Morella, Hoyer, Wynn for Congress

November 04, 1994

In a year in which many members of Congress are running for their political lives, incumbents in Maryland's Fourth, Fifth and Eighth Districts face relatively smooth sailing. All three are veteran lawmakers who deserve to be returned to office.

The most interesting race is in the 5th District, which includes Southern Maryland and parts of Prince George's County. There, Rep. Steny H. Hoyer, the fourth-ranking House Democrat, faces Republican Donald Devine, a former Reagan administration personnel chief. Mr. Devine has focused on the four counties that make up the newest parts of Mr. Hoyer's district -- all of which the congressman lost in 1992.

Mr. Devine has serious liabilities. His tenure as federal personnel director was so controversial he couldn't win confirmation to a second term from a Republican-controlled Senate. His calls for cutting benefits, limiting raises and eliminating jobs alienated many of the 57,000 federal workers in the district; he alienated his own party after a former deputy at OPM accused him of asking her to lie to a Senate committee about his maneuvers to continue running the agency after his first term expired.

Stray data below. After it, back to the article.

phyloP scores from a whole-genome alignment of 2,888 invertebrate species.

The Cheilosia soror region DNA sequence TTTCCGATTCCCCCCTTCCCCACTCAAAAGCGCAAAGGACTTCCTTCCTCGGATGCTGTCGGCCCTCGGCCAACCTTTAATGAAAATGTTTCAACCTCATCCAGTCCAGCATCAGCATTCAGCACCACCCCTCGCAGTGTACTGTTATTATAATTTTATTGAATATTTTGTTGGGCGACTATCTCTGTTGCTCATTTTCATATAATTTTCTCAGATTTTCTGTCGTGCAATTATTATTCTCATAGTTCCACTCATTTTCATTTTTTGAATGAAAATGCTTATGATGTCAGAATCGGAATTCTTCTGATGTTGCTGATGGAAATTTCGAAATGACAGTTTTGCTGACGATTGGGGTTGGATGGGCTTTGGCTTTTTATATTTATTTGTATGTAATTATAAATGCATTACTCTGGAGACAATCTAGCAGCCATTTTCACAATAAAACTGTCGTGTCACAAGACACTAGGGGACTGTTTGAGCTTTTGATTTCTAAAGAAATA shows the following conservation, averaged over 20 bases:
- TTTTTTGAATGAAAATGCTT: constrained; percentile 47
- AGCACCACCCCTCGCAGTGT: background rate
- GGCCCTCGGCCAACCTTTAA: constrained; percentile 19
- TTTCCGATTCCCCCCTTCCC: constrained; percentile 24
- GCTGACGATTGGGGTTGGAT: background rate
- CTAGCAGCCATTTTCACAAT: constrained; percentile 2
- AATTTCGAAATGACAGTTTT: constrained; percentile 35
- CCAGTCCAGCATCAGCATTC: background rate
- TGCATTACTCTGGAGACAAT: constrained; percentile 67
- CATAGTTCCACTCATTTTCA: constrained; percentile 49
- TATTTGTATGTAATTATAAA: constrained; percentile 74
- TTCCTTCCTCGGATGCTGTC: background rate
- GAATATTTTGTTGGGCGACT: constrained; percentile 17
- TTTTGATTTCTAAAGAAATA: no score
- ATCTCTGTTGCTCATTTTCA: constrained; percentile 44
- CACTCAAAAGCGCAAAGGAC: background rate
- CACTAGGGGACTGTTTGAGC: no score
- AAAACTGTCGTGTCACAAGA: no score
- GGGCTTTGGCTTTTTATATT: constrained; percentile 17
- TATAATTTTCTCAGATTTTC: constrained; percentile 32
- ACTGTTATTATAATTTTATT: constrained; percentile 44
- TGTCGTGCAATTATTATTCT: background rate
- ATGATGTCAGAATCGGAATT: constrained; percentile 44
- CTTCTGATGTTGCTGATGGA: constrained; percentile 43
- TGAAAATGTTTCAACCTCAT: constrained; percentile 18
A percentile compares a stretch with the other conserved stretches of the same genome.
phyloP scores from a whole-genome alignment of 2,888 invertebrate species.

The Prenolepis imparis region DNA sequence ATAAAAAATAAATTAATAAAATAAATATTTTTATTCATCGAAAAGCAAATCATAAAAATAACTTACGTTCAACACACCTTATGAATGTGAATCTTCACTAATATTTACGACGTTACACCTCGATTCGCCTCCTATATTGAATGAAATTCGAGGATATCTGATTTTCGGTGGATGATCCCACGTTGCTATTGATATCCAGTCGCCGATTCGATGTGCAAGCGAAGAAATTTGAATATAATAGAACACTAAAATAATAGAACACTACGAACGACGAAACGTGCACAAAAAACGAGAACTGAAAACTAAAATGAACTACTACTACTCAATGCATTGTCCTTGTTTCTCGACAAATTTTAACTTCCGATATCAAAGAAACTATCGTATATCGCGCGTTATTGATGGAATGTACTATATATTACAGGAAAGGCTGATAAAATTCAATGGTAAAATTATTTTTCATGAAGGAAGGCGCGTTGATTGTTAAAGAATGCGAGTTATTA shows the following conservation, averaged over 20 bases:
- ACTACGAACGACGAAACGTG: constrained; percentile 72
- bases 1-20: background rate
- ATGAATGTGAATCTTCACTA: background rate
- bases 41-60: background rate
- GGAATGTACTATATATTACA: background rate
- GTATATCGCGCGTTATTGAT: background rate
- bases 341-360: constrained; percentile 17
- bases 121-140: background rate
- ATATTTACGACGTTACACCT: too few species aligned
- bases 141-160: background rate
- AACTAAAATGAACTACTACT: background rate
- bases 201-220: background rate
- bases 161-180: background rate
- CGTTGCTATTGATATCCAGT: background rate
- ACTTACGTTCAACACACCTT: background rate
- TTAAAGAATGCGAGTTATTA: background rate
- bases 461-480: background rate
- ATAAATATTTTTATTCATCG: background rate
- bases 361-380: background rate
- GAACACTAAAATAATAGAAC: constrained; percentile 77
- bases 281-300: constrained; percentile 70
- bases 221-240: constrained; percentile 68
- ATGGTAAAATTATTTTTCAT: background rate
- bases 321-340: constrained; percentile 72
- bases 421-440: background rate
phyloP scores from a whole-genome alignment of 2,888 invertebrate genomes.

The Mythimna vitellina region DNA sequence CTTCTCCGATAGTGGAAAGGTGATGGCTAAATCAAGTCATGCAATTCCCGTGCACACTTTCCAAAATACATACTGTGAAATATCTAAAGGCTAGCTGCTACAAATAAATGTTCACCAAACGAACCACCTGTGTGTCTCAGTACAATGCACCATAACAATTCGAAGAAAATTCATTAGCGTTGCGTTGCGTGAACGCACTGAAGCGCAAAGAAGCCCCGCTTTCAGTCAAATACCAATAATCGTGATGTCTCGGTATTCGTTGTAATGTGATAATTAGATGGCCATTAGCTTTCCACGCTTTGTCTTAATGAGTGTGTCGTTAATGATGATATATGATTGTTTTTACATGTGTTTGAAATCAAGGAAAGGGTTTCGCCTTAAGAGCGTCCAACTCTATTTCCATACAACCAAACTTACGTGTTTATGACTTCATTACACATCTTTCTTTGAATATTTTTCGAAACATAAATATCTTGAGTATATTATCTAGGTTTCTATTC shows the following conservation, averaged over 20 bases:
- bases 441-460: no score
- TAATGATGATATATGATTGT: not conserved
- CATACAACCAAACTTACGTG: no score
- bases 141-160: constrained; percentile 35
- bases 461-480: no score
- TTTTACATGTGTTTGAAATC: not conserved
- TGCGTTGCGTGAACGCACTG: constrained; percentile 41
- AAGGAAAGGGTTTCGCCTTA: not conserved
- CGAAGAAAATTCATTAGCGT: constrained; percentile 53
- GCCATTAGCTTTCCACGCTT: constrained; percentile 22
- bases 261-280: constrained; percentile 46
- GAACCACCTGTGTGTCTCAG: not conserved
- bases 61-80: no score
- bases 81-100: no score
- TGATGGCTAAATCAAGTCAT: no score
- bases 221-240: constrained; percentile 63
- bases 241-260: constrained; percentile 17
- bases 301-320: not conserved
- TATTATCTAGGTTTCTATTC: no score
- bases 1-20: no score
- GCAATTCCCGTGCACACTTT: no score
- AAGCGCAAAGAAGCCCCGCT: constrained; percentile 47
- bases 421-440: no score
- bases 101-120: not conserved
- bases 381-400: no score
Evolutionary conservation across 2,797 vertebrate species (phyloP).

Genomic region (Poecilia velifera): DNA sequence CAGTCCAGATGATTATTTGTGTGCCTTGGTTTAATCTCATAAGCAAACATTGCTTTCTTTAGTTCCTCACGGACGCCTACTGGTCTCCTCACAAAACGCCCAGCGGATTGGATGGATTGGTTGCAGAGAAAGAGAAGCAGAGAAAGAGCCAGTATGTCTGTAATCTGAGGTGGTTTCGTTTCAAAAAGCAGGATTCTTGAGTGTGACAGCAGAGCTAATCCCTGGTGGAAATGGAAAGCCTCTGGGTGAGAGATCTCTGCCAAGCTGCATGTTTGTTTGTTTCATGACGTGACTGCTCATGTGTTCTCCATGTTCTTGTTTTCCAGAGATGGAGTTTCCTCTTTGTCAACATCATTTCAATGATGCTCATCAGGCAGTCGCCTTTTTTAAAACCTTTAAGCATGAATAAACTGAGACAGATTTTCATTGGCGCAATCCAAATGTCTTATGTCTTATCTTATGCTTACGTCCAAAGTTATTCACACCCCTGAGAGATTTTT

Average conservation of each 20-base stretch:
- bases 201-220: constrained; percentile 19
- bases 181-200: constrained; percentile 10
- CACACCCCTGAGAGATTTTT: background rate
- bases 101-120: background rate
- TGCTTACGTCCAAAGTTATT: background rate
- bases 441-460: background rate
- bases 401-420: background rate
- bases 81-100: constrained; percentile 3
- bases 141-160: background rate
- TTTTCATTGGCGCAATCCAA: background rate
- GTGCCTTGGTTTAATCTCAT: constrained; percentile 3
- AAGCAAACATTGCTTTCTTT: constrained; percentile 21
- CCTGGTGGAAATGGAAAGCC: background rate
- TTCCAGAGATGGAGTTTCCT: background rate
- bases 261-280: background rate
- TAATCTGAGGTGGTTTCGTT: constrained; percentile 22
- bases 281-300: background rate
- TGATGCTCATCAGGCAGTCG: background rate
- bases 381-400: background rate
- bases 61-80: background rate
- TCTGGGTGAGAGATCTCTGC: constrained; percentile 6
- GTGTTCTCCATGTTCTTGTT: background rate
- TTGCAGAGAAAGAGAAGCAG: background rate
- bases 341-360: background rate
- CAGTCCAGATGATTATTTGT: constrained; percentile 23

Mr. Hoyer fits the definition of a professional politician. Yet he has amply demonstrated that he can get the job done. In a year when incumbency is often a liability, Mr. Hoyer's record as Maryland's most influential congressman speaks for itself.

Former state Del. Albert R. Wynn of Prince George's County became the state's second African-American congressman after the legislature created the new Fourth District in 1991 to satisfy the federal Voting Rights Act. In 1992, he defeated by a wide margin GOP candidate Michele Dyson, a Montgomery County businesswoman who is running again this year. Mr. Wynn has adequately represented his constituents since then. He has earned another term.

In the Eighth District, Republican Rep. Constance A. Morella of ,, Bethesda faces token opposition from Democrat Steven vanGrack, a former mayor of Rockville. Ms. Morella is a moderate Republican in the tradition of Theodore R. McKeldin and Charles McC. Mathias. In our view she is far and away the better candidate to represent Montgomery County residents and to fight for moderation in state GOP politics.

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